### TEKS

3.1 Mathematical process standards. The student uses mathematical processes to acquire and demonstrate mathematical understanding. The student is expected to:

• B. Use a problem-solving model that incorporates analyzing given information, formulating a plan or strategy, determining a solution, justifying the solution, and evaluating the problem-solving process and the reasonableness of the solution.
• C. Select tools, including real objects, manipulatives, paper and pencil, and technology as appropriate, and techniques, including mental math, estimation, and number sense as appropriate, to solve problems.
• D. Communicate mathematical ideas, reasoning, and their implications using multiple representations, including symbols, diagrams, graphs, and language as appropriate.
• E. Create and use representations to organize, record, and communicate mathematical ideas.
• F. Analyze mathematical relationships to connect and communicate mathematical ideas.
• G. Display, explain, and justify mathematical ideas and arguments using precise mathematical language in written or oral communication.

3.3 Number and operations. The student applies mathematical process standards to represent and explain fractional units. The student is expected to:

• A. Represent fractions greater than zero and less than or equal to one with denominators of 2, 3, 4, 6, and 8 using concrete objects and pictorial models, including strip diagrams and number lines; Supporting Standard.
• C. Explain that the unit fraction 1/b represents the quantity formed by one part of a whole that has been partitioned into b equal parts where b is a non-zero whole number; Supporting Standard.
• D. Compose and decompose a fraction a/b with a numerator greater than zero and less than or equal to b as a sum of parts 1/b; Supporting Standard.
• E. Solve problems involving partitioning an object or a set of objects among two or more recipients using pictorial representations of fractions with denominators of 2, 3, 4, 6, and 8; Supporting Standard.
• F. Represent equivalent fractions with denominators of 2, 3, 4, 6, and 8 using a variety of objects and pictorial models, including number lines; Readiness Standard.
• G. Explain that two fractions are equivalent if and only if they are both represented by the same point on the number line or represent the same portion of a same size whole for an area model; Supporting Standard.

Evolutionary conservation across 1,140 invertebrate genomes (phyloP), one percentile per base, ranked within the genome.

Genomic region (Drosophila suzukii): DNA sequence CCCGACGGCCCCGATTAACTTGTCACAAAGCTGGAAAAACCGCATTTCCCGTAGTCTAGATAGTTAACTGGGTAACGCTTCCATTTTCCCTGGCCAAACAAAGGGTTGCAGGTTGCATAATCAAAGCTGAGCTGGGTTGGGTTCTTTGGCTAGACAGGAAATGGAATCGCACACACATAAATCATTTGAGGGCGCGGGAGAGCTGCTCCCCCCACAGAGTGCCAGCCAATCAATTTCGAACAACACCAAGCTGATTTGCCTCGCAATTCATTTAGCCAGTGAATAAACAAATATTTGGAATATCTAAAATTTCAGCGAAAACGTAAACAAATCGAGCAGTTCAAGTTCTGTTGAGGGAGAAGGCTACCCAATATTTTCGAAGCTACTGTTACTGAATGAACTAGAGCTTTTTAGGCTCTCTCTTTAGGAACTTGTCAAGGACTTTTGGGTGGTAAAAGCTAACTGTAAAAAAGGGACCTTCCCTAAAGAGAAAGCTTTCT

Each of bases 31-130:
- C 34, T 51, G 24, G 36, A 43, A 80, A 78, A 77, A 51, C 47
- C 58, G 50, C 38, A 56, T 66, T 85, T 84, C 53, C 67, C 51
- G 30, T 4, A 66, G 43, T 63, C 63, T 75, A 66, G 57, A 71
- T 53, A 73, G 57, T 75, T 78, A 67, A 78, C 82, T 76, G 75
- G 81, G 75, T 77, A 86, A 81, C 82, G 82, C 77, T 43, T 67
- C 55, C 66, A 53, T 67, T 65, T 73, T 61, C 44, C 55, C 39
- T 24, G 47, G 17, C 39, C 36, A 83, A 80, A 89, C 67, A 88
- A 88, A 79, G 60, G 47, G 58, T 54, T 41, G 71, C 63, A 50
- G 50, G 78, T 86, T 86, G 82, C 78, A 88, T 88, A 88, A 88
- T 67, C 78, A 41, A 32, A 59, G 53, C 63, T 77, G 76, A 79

• H. Compare two fractions having the same numerator or denominator in problems by reasoning about their sizes and justifying the conclusion using symbols, words, objects, and pictorial models; Readiness Standard.

### Common Core

Number & Operations ­ Fractions:
Develop understanding of fractions as numbers.

• 3.NF.A.1 Understand a fraction 1/b as the quantity formed by 1 part when a whole is partitioned into b equal parts; understand a fraction a/b as the quantity formed by a parts of size 1/b.
• 3.NF.A.3 Explain equivalence of fractions in special cases, and compare fractions by reasoning about their size.
• 3.NF.A.3.A Understand two fractions as equivalent (equal) if they are the same size, or the same point on a number line.
• 3.NF.A.3.B Recognize and generate simple equivalent fractions, e.g., 1/2 = 2/4, 4/6 = 2/3. Explain why the fractions are equivalent, e.g., by using a visual fraction model.
• 3.NF.A.3.C Express whole numbers as fractions, and recognize fractions that are equivalent to whole numbers. Examples: Express 3 in the form 3 = 3/1; recognize that 6/1 = 6; locate 4/4 and 1 at the same point of a number line diagram.
• 3.NF.A.3.D Compare two fractions with the same numerator or the same denominator by reasoning about their size. Recognize that comparisons are valid only when the two fractions refer to the same whole. Record the results of comparisons with the symbols >, =, or <, and justify the conclusions, e.g., by using a visual fraction model.